Freeplay Frenchie Reviews The Last Guardian

Freeplay Frenchie Reviews The Last Guardian

The Last Guardian, one of the games we had all been waiting for, from the creators of The Shadow of the Colossus, has finally been released to us. Despite Shadow of the Colossus being widely known as an incredible game fans were anxious that Sony, Team Ico and SIE Japan Studio, kicked it up a notch this year. The Last Guardian has been almost unanimously anticipated with bated breath and although this review is a little late, here’s what I thought.

The Last Guardian is undoubtedly a unique game and I don’t think I’ve ever played anything quite like it. Working with Trico to solve puzzles and navigate your way around the ruins can at first be a little irksome because there is little assistance given. I know many gamers will think this is a very good thing, and for the most part I agree. The way forward is not always clear, and more often than not I had to give it a little while before figuring it out. Sometimes you will also just need to climb onto Trico and he will take you somewhere. However, with this also comes a certain degree of a lack of direction. The Last Guardian is not exactly an open world game so you will usually find a way forward with relative ease. But being the impatient gamer most of you know I am, caused me frustration on more than one occasion.

Interactions with Trico are another unique feature of this game and one that really must be experienced. Trico in a lot of ways responds exactly as an untrained dog would, although for the most part I took to calling him my cat, because of his confused faces and tendency to ignore my commands. The commands system means that after a little while of getting to know Trico he will obey your commands; jump, stand, sit etc, but what they don’t tell you is that Trico will make a variety of howls, moans and whimpers depending on the situation. For example, you could be desperately trying to make Trico go one way without realising he’s making all that noise because there’s not enough room, or you could be running about on ground level looking for the next clue as to which direction to go and Trico will be making noises because he can take you somewhere. It’s all a learning curve and the gamer really has to pay attention to his companion to learn his signals that he gives you. By about half way through the game you should understand Trico pretty well.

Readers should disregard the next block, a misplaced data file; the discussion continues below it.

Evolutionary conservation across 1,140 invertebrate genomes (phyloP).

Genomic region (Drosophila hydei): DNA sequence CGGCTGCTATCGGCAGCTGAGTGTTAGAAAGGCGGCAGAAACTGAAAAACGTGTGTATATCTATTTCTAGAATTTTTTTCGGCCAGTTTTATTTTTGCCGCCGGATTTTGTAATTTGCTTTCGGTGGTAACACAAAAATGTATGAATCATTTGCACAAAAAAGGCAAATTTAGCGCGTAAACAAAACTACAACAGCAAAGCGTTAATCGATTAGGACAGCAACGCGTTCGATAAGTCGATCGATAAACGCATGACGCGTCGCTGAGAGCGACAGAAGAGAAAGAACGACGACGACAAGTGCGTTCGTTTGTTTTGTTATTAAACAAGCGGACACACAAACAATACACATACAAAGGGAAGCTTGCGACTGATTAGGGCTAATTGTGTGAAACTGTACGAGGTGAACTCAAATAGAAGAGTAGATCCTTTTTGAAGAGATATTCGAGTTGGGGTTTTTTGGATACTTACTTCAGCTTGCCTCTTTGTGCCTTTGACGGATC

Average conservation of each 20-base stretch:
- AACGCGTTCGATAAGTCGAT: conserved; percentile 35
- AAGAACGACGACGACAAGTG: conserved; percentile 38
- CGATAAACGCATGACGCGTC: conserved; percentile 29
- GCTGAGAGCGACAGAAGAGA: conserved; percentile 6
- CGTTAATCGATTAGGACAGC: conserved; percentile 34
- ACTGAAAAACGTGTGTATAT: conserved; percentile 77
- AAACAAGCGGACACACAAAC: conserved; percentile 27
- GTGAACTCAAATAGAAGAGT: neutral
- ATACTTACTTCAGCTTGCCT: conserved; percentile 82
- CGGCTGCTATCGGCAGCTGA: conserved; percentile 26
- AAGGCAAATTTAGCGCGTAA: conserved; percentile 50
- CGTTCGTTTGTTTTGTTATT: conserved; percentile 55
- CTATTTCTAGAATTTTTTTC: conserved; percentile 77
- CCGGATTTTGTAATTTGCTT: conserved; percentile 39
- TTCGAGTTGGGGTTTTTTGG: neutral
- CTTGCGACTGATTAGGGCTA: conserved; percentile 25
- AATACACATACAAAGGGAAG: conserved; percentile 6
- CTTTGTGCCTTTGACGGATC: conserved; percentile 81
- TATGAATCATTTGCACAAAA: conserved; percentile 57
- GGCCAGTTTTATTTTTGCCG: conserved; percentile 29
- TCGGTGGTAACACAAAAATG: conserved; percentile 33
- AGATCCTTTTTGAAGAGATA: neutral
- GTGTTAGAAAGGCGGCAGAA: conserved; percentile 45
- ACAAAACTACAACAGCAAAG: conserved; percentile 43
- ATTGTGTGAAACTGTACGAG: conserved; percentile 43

What I found most disappointing about the game was actually the poor controls. The boy can either tiptoe or run at full speed, there is no walk, which although may not sound like a big deal is surprisingly annoying and for such a small detail I’m confused as to why that was omitted. His reactions can be slow and laggy, and for the most part it felt like an older game. I feel as though the teams spent so much time on story and graphics and making the game everything fans wanted it to be they forgot to polish the basics.

I also found that personally, the story seemed lacking. I realise the narrative is told through the gameplay and there are very few cinematic scenes which is good because then the player never really loses that disconnection. However for me I felt there wasn’t enough story. This adds to the mystery, yes, and The Shadow of the Colossus was done in much the same way, it felt a little slow in parts. As a writer I wanted to know more. This can be a charming quality of some games and open endings are sometimes exciting, but for the long periods where me and Trico were doing nothing but moving through room after room I was thinking what’s the point in all this? To get the boy back to the village yes but why? What’s at the village? Who cares?

Those criticisms being made you cannot fault the epic graphics and touching relationship you build with Trico, he is one of kind and I respect the creators for making a game so memorable that I’m sure will always be a favourite.

What did you think of The Last Guardian? Let us know in the comments below!

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